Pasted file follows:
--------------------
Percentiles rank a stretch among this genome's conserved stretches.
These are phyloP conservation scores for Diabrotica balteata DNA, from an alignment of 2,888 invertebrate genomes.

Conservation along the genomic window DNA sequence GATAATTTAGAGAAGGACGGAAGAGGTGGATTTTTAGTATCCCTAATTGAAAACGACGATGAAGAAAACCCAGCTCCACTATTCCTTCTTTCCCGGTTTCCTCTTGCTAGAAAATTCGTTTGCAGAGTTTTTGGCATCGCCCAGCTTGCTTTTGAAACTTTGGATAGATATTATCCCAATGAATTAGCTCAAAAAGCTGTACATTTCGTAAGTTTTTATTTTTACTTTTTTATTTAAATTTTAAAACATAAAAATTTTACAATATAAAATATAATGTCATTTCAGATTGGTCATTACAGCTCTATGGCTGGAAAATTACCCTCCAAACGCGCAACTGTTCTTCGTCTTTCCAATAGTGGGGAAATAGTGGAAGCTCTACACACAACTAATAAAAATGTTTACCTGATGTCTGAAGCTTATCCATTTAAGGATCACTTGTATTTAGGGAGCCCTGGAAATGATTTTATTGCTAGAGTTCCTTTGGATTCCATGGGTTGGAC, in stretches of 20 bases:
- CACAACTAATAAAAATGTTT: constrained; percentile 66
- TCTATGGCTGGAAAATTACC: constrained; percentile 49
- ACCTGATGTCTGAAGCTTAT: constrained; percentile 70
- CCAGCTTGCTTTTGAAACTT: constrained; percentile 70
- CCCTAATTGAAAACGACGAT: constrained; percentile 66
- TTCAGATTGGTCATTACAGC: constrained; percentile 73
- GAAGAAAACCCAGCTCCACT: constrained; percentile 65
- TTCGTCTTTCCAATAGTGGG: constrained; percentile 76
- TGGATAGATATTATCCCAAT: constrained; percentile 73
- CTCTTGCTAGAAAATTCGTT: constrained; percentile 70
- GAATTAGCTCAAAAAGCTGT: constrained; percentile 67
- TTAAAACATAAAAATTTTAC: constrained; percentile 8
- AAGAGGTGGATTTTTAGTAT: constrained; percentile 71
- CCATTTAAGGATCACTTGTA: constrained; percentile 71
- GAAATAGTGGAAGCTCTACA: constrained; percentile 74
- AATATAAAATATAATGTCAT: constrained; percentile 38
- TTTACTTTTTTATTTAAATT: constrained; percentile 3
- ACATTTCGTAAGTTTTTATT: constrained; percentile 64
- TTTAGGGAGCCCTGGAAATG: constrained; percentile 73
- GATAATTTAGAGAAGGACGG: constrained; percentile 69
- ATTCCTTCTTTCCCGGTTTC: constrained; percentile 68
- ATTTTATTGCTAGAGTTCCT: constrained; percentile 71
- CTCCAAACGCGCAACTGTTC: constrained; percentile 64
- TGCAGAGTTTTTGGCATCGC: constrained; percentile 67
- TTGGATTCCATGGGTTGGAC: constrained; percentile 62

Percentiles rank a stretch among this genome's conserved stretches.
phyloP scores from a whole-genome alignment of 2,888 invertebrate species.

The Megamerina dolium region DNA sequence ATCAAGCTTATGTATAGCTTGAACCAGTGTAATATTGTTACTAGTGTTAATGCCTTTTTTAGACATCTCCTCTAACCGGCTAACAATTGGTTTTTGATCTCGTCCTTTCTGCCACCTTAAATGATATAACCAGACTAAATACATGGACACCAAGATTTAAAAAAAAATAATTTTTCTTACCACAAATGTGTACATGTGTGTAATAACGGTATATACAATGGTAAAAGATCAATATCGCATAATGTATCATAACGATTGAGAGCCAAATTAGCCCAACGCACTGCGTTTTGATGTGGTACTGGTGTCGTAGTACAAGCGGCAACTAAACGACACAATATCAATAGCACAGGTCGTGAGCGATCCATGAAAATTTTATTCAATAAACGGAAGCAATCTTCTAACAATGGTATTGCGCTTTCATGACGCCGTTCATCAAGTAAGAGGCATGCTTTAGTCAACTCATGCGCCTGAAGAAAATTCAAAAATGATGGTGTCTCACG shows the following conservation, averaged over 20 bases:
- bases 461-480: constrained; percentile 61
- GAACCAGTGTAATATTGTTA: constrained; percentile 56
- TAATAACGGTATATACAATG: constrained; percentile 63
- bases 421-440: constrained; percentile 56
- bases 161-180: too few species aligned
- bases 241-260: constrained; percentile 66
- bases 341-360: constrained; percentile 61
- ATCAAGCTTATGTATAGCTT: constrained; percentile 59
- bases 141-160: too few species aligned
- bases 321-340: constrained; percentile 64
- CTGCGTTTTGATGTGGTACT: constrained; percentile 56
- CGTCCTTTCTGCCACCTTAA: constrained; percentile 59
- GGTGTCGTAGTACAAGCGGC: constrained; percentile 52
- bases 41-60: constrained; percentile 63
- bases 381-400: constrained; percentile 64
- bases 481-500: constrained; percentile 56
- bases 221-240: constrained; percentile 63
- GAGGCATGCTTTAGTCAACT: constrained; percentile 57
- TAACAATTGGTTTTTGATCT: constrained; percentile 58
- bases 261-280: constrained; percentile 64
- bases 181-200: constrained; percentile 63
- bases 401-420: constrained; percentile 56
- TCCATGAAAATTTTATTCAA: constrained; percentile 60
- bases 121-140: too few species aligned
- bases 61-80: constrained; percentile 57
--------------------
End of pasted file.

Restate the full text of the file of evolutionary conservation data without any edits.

Percentiles rank a stretch among this genome's conserved stretches.
These are phyloP conservation scores for Diabrotica balteata DNA, from an alignment of 2,888 invertebrate genomes.

Conservation along the genomic window DNA sequence GATAATTTAGAGAAGGACGGAAGAGGTGGATTTTTAGTATCCCTAATTGAAAACGACGATGAAGAAAACCCAGCTCCACTATTCCTTCTTTCCCGGTTTCCTCTTGCTAGAAAATTCGTTTGCAGAGTTTTTGGCATCGCCCAGCTTGCTTTTGAAACTTTGGATAGATATTATCCCAATGAATTAGCTCAAAAAGCTGTACATTTCGTAAGTTTTTATTTTTACTTTTTTATTTAAATTTTAAAACATAAAAATTTTACAATATAAAATATAATGTCATTTCAGATTGGTCATTACAGCTCTATGGCTGGAAAATTACCCTCCAAACGCGCAACTGTTCTTCGTCTTTCCAATAGTGGGGAAATAGTGGAAGCTCTACACACAACTAATAAAAATGTTTACCTGATGTCTGAAGCTTATCCATTTAAGGATCACTTGTATTTAGGGAGCCCTGGAAATGATTTTATTGCTAGAGTTCCTTTGGATTCCATGGGTTGGAC, in stretches of 20 bases:
- CACAACTAATAAAAATGTTT: constrained; percentile 66
- TCTATGGCTGGAAAATTACC: constrained; percentile 49
- ACCTGATGTCTGAAGCTTAT: constrained; percentile 70
- CCAGCTTGCTTTTGAAACTT: constrained; percentile 70
- CCCTAATTGAAAACGACGAT: constrained; percentile 66
- TTCAGATTGGTCATTACAGC: constrained; percentile 73
- GAAGAAAACCCAGCTCCACT: constrained; percentile 65
- TTCGTCTTTCCAATAGTGGG: constrained; percentile 76
- TGGATAGATATTATCCCAAT: constrained; percentile 73
- CTCTTGCTAGAAAATTCGTT: constrained; percentile 70
- GAATTAGCTCAAAAAGCTGT: constrained; percentile 67
- TTAAAACATAAAAATTTTAC: constrained; percentile 8
- AAGAGGTGGATTTTTAGTAT: constrained; percentile 71
- CCATTTAAGGATCACTTGTA: constrained; percentile 71
- GAAATAGTGGAAGCTCTACA: constrained; percentile 74
- AATATAAAATATAATGTCAT: constrained; percentile 38
- TTTACTTTTTTATTTAAATT: constrained; percentile 3
- ACATTTCGTAAGTTTTTATT: constrained; percentile 64
- TTTAGGGAGCCCTGGAAATG: constrained; percentile 73
- GATAATTTAGAGAAGGACGG: constrained; percentile 69
- ATTCCTTCTTTCCCGGTTTC: constrained; percentile 68
- ATTTTATTGCTAGAGTTCCT: constrained; percentile 71
- CTCCAAACGCGCAACTGTTC: constrained; percentile 64
- TGCAGAGTTTTTGGCATCGC: constrained; percentile 67
- TTGGATTCCATGGGTTGGAC: constrained; percentile 62

Percentiles rank a stretch among this genome's conserved stretches.
phyloP scores from a whole-genome alignment of 2,888 invertebrate species.

The Megamerina dolium region DNA sequence ATCAAGCTTATGTATAGCTTGAACCAGTGTAATATTGTTACTAGTGTTAATGCCTTTTTTAGACATCTCCTCTAACCGGCTAACAATTGGTTTTTGATCTCGTCCTTTCTGCCACCTTAAATGATATAACCAGACTAAATACATGGACACCAAGATTTAAAAAAAAATAATTTTTCTTACCACAAATGTGTACATGTGTGTAATAACGGTATATACAATGGTAAAAGATCAATATCGCATAATGTATCATAACGATTGAGAGCCAAATTAGCCCAACGCACTGCGTTTTGATGTGGTACTGGTGTCGTAGTACAAGCGGCAACTAAACGACACAATATCAATAGCACAGGTCGTGAGCGATCCATGAAAATTTTATTCAATAAACGGAAGCAATCTTCTAACAATGGTATTGCGCTTTCATGACGCCGTTCATCAAGTAAGAGGCATGCTTTAGTCAACTCATGCGCCTGAAGAAAATTCAAAAATGATGGTGTCTCACG shows the following conservation, averaged over 20 bases:
- bases 461-480: constrained; percentile 61
- GAACCAGTGTAATATTGTTA: constrained; percentile 56
- TAATAACGGTATATACAATG: constrained; percentile 63
- bases 421-440: constrained; percentile 56
- bases 161-180: too few species aligned
- bases 241-260: constrained; percentile 66
- bases 341-360: constrained; percentile 61
- ATCAAGCTTATGTATAGCTT: constrained; percentile 59
- bases 141-160: too few species aligned
- bases 321-340: constrained; percentile 64
- CTGCGTTTTGATGTGGTACT: constrained; percentile 56
- CGTCCTTTCTGCCACCTTAA: constrained; percentile 59
- GGTGTCGTAGTACAAGCGGC: constrained; percentile 52
- bases 41-60: constrained; percentile 63
- bases 381-400: constrained; percentile 64
- bases 481-500: constrained; percentile 56
- bases 221-240: constrained; percentile 63
- GAGGCATGCTTTAGTCAACT: constrained; percentile 57
- TAACAATTGGTTTTTGATCT: constrained; percentile 58
- bases 261-280: constrained; percentile 64
- bases 181-200: constrained; percentile 63
- bases 401-420: constrained; percentile 56
- TCCATGAAAATTTTATTCAA: constrained; percentile 60
- bases 121-140: too few species aligned
- bases 61-80: constrained; percentile 57